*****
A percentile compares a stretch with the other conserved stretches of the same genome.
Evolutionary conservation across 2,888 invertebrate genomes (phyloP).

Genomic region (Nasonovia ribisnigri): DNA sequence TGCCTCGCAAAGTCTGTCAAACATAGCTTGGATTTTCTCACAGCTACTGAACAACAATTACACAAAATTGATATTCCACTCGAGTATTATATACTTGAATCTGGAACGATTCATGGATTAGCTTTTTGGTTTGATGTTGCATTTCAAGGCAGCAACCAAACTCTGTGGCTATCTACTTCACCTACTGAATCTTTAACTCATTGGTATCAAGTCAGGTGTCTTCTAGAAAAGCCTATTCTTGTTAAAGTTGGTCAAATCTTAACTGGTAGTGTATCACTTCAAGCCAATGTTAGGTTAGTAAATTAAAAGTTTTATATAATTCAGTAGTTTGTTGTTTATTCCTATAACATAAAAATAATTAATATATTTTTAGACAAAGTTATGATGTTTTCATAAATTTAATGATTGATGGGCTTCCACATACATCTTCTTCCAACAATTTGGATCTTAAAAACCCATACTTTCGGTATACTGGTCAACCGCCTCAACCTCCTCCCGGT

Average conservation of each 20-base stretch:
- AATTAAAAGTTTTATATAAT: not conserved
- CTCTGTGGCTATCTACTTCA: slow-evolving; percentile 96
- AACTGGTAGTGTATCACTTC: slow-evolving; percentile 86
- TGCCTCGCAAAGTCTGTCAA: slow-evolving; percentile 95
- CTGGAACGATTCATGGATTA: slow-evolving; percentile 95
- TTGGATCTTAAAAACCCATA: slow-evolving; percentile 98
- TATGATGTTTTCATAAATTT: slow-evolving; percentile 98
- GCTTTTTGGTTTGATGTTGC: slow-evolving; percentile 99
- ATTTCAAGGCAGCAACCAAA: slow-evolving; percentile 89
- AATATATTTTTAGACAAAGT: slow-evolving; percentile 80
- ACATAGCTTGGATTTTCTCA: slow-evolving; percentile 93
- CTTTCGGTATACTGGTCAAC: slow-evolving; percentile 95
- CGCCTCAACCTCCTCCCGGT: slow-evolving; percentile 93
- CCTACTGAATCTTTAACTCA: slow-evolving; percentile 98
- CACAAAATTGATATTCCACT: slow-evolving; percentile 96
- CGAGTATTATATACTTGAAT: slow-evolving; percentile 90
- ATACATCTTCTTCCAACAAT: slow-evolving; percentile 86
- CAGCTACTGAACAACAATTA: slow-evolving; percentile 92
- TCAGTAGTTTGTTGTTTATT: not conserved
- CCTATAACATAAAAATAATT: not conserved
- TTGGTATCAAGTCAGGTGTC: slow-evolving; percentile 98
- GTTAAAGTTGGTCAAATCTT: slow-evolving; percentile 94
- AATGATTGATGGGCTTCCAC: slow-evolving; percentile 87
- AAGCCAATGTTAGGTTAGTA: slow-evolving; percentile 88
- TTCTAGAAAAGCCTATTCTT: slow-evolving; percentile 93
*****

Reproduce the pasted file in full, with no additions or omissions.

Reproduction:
A percentile compares a stretch with the other conserved stretches of the same genome.
Evolutionary conservation across 2,888 invertebrate genomes (phyloP).

Genomic region (Nasonovia ribisnigri): DNA sequence TGCCTCGCAAAGTCTGTCAAACATAGCTTGGATTTTCTCACAGCTACTGAACAACAATTACACAAAATTGATATTCCACTCGAGTATTATATACTTGAATCTGGAACGATTCATGGATTAGCTTTTTGGTTTGATGTTGCATTTCAAGGCAGCAACCAAACTCTGTGGCTATCTACTTCACCTACTGAATCTTTAACTCATTGGTATCAAGTCAGGTGTCTTCTAGAAAAGCCTATTCTTGTTAAAGTTGGTCAAATCTTAACTGGTAGTGTATCACTTCAAGCCAATGTTAGGTTAGTAAATTAAAAGTTTTATATAATTCAGTAGTTTGTTGTTTATTCCTATAACATAAAAATAATTAATATATTTTTAGACAAAGTTATGATGTTTTCATAAATTTAATGATTGATGGGCTTCCACATACATCTTCTTCCAACAATTTGGATCTTAAAAACCCATACTTTCGGTATACTGGTCAACCGCCTCAACCTCCTCCCGGT

Average conservation of each 20-base stretch:
- AATTAAAAGTTTTATATAAT: not conserved
- CTCTGTGGCTATCTACTTCA: slow-evolving; percentile 96
- AACTGGTAGTGTATCACTTC: slow-evolving; percentile 86
- TGCCTCGCAAAGTCTGTCAA: slow-evolving; percentile 95
- CTGGAACGATTCATGGATTA: slow-evolving; percentile 95
- TTGGATCTTAAAAACCCATA: slow-evolving; percentile 98
- TATGATGTTTTCATAAATTT: slow-evolving; percentile 98
- GCTTTTTGGTTTGATGTTGC: slow-evolving; percentile 99
- ATTTCAAGGCAGCAACCAAA: slow-evolving; percentile 89
- AATATATTTTTAGACAAAGT: slow-evolving; percentile 80
- ACATAGCTTGGATTTTCTCA: slow-evolving; percentile 93
- CTTTCGGTATACTGGTCAAC: slow-evolving; percentile 95
- CGCCTCAACCTCCTCCCGGT: slow-evolving; percentile 93
- CCTACTGAATCTTTAACTCA: slow-evolving; percentile 98
- CACAAAATTGATATTCCACT: slow-evolving; percentile 96
- CGAGTATTATATACTTGAAT: slow-evolving; percentile 90
- ATACATCTTCTTCCAACAAT: slow-evolving; percentile 86
- CAGCTACTGAACAACAATTA: slow-evolving; percentile 92
- TCAGTAGTTTGTTGTTTATT: not conserved
- CCTATAACATAAAAATAATT: not conserved
- TTGGTATCAAGTCAGGTGTC: slow-evolving; percentile 98
- GTTAAAGTTGGTCAAATCTT: slow-evolving; percentile 94
- AATGATTGATGGGCTTCCAC: slow-evolving; percentile 87
- AAGCCAATGTTAGGTTAGTA: slow-evolving; percentile 88
- TTCTAGAAAAGCCTATTCTT: slow-evolving; percentile 93